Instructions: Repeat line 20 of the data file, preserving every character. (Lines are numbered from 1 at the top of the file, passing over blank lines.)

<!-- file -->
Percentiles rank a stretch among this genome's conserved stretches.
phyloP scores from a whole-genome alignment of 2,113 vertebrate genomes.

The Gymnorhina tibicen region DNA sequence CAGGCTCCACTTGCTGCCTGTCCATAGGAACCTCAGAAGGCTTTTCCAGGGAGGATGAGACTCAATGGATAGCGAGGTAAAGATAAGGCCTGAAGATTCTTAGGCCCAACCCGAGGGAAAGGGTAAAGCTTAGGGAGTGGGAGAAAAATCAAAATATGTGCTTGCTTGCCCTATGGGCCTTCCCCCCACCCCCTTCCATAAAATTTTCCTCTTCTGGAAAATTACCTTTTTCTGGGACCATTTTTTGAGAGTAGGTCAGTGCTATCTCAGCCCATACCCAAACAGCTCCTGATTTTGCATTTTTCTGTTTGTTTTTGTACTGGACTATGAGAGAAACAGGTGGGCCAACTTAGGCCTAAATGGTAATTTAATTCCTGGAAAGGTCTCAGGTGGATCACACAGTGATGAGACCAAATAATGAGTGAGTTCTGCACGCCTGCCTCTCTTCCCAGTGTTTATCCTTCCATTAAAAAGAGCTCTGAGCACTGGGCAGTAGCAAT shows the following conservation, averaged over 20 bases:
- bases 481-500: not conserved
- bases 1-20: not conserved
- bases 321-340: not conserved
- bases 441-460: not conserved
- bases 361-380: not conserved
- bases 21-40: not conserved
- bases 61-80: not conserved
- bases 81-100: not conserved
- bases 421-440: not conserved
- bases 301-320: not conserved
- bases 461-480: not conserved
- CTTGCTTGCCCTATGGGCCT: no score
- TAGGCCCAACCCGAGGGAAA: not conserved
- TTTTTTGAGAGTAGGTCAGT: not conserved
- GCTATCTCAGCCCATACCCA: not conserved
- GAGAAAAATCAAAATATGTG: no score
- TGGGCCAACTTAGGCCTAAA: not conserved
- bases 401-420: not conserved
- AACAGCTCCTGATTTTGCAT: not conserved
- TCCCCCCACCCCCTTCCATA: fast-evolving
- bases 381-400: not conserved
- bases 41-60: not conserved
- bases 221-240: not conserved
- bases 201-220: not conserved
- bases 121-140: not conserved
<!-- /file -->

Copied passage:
- TGGGCCAACTTAGGCCTAAA: not conserved